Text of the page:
PARIS — Tardy deliveries reined in Hermes International’s first-quarter revenues, but the French luxury firm on Wednesday said the pace quickened in March and April, and that it maintained its goal for full-year organic sales growth of 8 percent.

Hermes reported that sales in the three months ended March climbed 3.3 percent to 324.8 million euros, or $418.9 million, from 314.5 million euros, or $391.5 million, a year ago, driven by robust sales in its main leather goods category. Currency conversions were made at average exchange rates for the respective periods.

Though the numbers fell short of analysts’ consensus expectations for about 5 percent growth, investors drove Hermes stock up 4.8 percent in trading at the Paris Bourse to close Wednesday at 152.30 euros, or $196.46 at current exchange.

“We fell behind [on deliveries] in the fourth quarter [when sales increased 7 percent],” said Mireille Maury, managing director of finance and administration at Hermes. “We’re back on track in the second quarter and are on line to meet our goals.”

Though sales grew 8 percent in Hermes retail outlets, the company was weaker at wholesale, due mainly to late deliveries in small leather goods, watches and tableware, Maury explained.

Watch sales fell 3.8 percent to 20.4 million euros, or $26.3 million, and tableware sales tumbled 10.9 percent to 6.8 million euros, or $8.8 million.

Sales of the so-called “other” items, such as diaries and billfolds, dropped 6.6 percent to 29.1 million euros, or $37.5 million.

Maury said sales of watches were slated to rise and that the firm had logged strong orders at the recent watch fair in Basel, Switzerland. She said the company expected full-year growth in timepieces of 9 percent.

She said deliveries were back up to speed in other categories, too.

As at its competitors, leather goods drove Hermes in the period. The firm said sales of bags and luggage, its largest category, gained 9 percent to 129.2 million euros, or $166.7 million.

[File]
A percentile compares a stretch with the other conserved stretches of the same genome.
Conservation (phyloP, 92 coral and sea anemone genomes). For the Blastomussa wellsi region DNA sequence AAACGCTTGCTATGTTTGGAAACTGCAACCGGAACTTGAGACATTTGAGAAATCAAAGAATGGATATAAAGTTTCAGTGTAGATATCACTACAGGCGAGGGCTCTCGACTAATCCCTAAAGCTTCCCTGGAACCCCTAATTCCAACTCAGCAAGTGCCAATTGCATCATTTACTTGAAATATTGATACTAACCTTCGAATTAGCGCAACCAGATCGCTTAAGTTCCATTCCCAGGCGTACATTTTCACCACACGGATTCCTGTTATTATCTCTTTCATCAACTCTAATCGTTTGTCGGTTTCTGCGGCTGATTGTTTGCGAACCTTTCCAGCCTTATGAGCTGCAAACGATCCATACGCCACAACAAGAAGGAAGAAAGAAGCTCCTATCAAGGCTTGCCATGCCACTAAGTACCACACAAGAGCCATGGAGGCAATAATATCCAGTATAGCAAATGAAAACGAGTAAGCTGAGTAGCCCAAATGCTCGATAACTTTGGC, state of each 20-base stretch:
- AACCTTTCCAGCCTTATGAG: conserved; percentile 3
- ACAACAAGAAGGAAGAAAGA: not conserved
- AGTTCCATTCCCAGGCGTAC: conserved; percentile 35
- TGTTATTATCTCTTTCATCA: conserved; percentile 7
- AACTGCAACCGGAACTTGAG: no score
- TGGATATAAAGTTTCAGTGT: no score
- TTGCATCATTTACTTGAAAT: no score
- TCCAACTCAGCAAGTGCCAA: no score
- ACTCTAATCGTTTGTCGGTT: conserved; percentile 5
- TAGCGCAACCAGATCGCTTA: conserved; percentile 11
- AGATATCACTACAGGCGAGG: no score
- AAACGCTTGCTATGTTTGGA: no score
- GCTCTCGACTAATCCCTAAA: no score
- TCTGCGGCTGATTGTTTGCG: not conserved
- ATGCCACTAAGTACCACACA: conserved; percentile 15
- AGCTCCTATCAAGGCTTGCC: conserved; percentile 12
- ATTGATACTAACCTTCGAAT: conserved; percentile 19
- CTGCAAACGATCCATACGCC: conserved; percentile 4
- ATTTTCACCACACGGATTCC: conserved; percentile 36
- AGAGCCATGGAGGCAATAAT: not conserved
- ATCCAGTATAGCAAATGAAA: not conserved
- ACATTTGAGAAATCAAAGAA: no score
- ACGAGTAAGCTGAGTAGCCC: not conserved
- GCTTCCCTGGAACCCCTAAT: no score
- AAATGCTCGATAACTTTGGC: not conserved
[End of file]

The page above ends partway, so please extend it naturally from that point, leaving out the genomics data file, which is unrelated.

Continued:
Fashion also is performing, with Maury characterizing sales of Jean Paul Gaultier’s second ready-to-wear collection for the house as “very good.” She said overall sales of rtw and fashion accessories, including shoes, gloves and hats, improved 7.2 percent to 75.8 million euros, or $97.8 million.

This story first appeared in the May 12, 2005 issue of WWD. Subscribe Today.

Fragrance sales jumped 19 percent on “excellent” sales of the new Un Jardin sur le Nil perfume. Silk sales gained 3.6 percent to 36.7 million euros, or $47.3 million.

Maury highlighted a “solid” performance in the U.S., where sales gained 16.7 percent at constant currency rates to 49.6 million euros, or $63.9 million. After exchange conversions, sales in the U.S. were up 12 percent.

Maury said the firm expected a “significant” double-digit increase in full-year sales in the U.S. Last year, Hermes clocked a 20 percent sales gain in the U.S.

Though European sales only rose 8 percent to 52.3 million euros, or $67.5 million, Maury said the firm had seen a return of tourist trade and had felt an “upswing in March and April.”

Japan, with a 3.5 percent sales gain to 95.8 million euros, or $123.6 million, was marred in the quarter by delivery issues that Maury said had been resolved. She said sales there should gain some 8 to 10 percent for the year.

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